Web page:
Authentic Greek Barley Rusks – Paximadi Kritiko

Prep Time: 1 hour 25 minutes
Cook Time: 3 hours
Total Time: 4 hours 25 minutes
Course: Bread
Cuisine: Greek, Mediterranean, Vegan
Servings: 20
Author: Elena Paravantes RDN
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  • 25 grams 0.8 ounces fresh yeast (2 ½ teaspoons dry yeast)
  • a pinch of salt plus ½ teaspoon for the dough
  • ½ pound whole grain barley flour
  • ½ pound whole grain wheat flour
  • ½ teaspoon sugar
  • About 1 ½ cup lukewarm water


  • In a large measuring cup or bowl we place the yeast (you can break it up) about a half cup lukewarm water (not hot) and a pinch of sugar and mix. Let it sit for about 10 minutes when it starts bubbling on the surface. If you are using dry yeast follow the manufacture’s directions.
  • In a large bowl, mix the flour, 1/2 teaspoon salt and the sugar.
  • Once the yeast mixture has bubbled, make a whole in the middle of the flour mixture and add the yeast mixture, than add 1 1/2 cup water and start kneading until you have soft (not thick dough) that does not stick to your fingers- I kneaded for about 10 minutes. If you are using a mixer, use the dough hook and mix on low speed until dough is soft and does not stick to the sides of the bowl. If dough is too dry add gradually a bit more lukewarm water.
  • Shape into a ball and place in a greased bowl. Cover and let it sit in a warm place until it raises (about an hour).
  • Once the dough has risen, knock back the dough and shape it in a long loaf about 1 1/2 inches (3 cm) wide. Cut (not all the way through) in slices and cover the dough and let it rise again.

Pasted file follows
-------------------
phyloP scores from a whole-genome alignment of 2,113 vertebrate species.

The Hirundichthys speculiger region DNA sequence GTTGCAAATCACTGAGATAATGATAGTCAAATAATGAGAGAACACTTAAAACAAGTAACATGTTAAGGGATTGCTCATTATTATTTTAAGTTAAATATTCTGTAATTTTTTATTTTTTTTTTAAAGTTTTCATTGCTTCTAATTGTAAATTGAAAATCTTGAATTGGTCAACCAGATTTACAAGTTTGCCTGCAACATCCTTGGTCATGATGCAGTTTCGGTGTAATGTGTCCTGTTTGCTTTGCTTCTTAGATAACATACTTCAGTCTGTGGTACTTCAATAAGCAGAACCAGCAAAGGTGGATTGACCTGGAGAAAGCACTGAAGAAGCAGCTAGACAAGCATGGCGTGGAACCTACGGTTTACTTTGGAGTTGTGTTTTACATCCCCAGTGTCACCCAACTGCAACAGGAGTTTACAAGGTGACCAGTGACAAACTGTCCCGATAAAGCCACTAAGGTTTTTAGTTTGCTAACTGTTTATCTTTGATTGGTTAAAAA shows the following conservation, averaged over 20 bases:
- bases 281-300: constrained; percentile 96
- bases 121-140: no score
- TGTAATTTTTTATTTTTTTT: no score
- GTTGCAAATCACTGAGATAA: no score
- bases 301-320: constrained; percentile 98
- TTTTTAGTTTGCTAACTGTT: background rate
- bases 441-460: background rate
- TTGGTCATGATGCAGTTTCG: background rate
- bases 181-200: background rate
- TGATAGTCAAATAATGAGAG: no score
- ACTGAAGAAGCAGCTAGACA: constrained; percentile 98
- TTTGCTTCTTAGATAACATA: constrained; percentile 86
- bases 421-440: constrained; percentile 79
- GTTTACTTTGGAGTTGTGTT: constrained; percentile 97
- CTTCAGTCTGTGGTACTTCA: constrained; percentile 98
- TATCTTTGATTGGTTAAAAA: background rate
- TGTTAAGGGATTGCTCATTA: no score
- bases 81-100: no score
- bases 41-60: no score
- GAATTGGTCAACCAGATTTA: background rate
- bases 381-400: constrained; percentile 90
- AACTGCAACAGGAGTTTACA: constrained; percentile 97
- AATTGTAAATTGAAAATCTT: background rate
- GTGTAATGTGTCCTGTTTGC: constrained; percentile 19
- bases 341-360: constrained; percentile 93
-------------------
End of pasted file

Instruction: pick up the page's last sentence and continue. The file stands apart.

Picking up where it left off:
• Preheat the oven at 350 F (180 C).
  • Now bake the loaf for about 1 hour.
  • Remove from the oven and lower temperature of oven to 210 F (100 C).
  • Once the dough has cooled just enough handle it, separate the slices (I used a knife to do this) and spread them on a pan.
  • Bake for 2 hours until completely dry.
  • Let them cool completely and store on airproof container
DID YOU MAKE THIS RECIPE? Leave a comment or share on instagram and mention @greekdiet

Photos by Elena Paravantes © All Rights Reserved

Greek Barley Rusk recipe


  • Reply Gail Dunning April 11, 2021 at 6:09 pm

    Can you suggest anything that might substitute for authentic Greek rusks? I was wondering about the Food for Life Ezekiel brand English muffins. I use their bread which has a very rough texture and is pretty firm when toasted, but I think it is too thin to use like a rusk. It seems like an English muffin might be about the right size.

    Over the years, I have made a lot of bread, by hand and using a machine. I basically suck at bread making. I probably could dry out an English muffin in the oven!

  • Reply Dorothy Wacker March 3, 2021 at 1:23 pm